So Bordeaux en primeur 2009 trundles along at a ridiculously lethargic pace with estates I rarely purchase even on bin end in my local Cost Co being released. Even these are only being drip fed onto the market with less than 5 releases a day. So why are we waiting this long?
Most believe that the Bordeaux market are hoping perhaps in desperation for the Chinese to purchase in droves and with the setting of Vin Expo 2010 in Hong Kong, in the last week of May, it seems everything has been placed on hold until the meetings, tastings and general schmoozing at this event is complete.
Decanter has reported that is was very busy http://www.decanter.com/news/298433.html and in conversations with my negociant suppliers, they also found it successful yet most established merchants still feel that it makes little sense to expect China to suddenly buy en primeur from top to bottom.
I have another concern which is how brand Bordeaux is being affected by this sudden increase of demand from a relatively nascent Chinese market. Bordeaux is certainly not just about price, yes the wines are expensive and always have been but the quality is fundamentally high and it is this that sets the prestige. It is a region that when on song can produce true vin de garde, wines that can improve for between 15 – 50 years and as such have graced the finest dining tables throughout history. They are wines that are complex, serious full of intrigue and as such require a slow, dedicated, learned appreciation. It may be nice to open a bottle of Lafite at a whim but I would far prefer to slowly build up to this point through years of drinking from; Cru Bourgeois, 5th growths, 3rds, super seconds, right to left bank and across great vintages of 1982, 1989, 1990, 2000, 2005 and more location specific vintages of 1988, 1998 to try those which drink early such as 2001 or understand that en primeur is sometimes a faulty mechanism for buying such as 1997 or more often the only way to get wines at their best price as was true in 2000 or 2005.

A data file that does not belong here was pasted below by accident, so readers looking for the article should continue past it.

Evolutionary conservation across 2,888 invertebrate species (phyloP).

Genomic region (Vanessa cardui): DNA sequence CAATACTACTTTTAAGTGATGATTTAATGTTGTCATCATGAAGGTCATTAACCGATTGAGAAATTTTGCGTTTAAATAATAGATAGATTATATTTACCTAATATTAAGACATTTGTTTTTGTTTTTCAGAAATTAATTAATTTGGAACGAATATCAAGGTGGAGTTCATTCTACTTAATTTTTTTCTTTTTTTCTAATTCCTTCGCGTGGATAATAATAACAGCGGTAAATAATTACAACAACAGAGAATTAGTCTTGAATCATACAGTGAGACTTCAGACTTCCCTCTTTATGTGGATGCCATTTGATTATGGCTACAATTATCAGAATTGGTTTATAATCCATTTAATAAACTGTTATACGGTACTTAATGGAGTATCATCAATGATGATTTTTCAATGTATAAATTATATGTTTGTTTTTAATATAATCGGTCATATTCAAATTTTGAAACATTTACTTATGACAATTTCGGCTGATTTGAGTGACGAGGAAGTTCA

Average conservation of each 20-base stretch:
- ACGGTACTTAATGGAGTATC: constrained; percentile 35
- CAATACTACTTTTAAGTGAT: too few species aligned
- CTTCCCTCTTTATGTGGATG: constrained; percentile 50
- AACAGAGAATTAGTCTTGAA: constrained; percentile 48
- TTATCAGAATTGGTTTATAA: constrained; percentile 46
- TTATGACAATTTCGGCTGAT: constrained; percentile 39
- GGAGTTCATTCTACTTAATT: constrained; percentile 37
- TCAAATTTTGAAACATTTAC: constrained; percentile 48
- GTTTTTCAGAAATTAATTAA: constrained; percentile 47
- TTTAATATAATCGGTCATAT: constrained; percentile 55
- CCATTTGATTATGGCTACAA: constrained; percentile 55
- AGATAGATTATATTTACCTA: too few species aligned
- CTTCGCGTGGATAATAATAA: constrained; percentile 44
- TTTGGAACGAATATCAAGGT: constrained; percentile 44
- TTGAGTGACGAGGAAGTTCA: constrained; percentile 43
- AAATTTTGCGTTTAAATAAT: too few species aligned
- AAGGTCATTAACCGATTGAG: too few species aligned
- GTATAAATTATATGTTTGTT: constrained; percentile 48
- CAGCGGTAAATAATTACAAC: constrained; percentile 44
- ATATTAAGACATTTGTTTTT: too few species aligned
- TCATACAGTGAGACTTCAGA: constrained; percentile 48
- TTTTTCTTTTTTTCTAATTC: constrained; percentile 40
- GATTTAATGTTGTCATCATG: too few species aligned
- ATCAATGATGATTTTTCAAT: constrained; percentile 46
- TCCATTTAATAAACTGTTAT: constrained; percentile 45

2009 will be a stunning vintage for one overriding factor which is how nature and winemaking has brought forward numerous wines which will drink impressively young but at the same time offer exceptional ageing potential. In the last 2 great vintages of the noughties 2000 & 2005 there were great wines from top to bottom but most were tannic and as such demanded time. In 09 the advances in viti & vini-culture have allowed us to have wines with high levels of tannin but incredible finess, balance and integration. This is a dramtic leap forward as many customers are still put off by needing to keep a wine for 10 years before even considering approaching it.
For this the Chateau must be commended and they fully deserve to price the wines accordingly but it is paramount that relationships with established wine buying customers are protected. They are the basis on which Bordeaux heritage is built and are part and parcel of the journey from vine to glass. These established markets know how to behave during en primeur, what to buy, when to pay, how to ship, where to store. Their customers often know about the wines, when to approach and drink, how to decant, drink, food match, enjoy and share. However insatiable one’s desire is to learn, and this is in no way a bad thing even if just a fad, it just isn’t an overnight thing! Wine is a complex beast, which surprises even the wisest of sage but it is precisely this which makes it so rewarding.
Entering into emerging markets is great, the wider the wine community becomes helps everyone but brands however dominant are still fragile especially those built with such care over such a long period of time. It is precisely this aspect of time which leads me to believe that the status quo should be protected. The current trading system imparted by Chateaux and negociant is a careful balance between acquiring new customers and satiating existing demand. In general everyone is encouraged to look at the vintage as a whole and make purchases across the Grand Cru Classe and selected Cru Bourgeois. Partly this is so that premium Bordeaux is protected and grows as one but also as a by product it encourages the consumer to purchase and discover Bordeaux across a range. As such I find little reason for a system which is 200+ years old and works to be radically altered. All new customers, markets etc should be warmly welcomed but there are merits to doing it the tried and tested way although perhaps that is a conservative view and needs a dash of liberalism!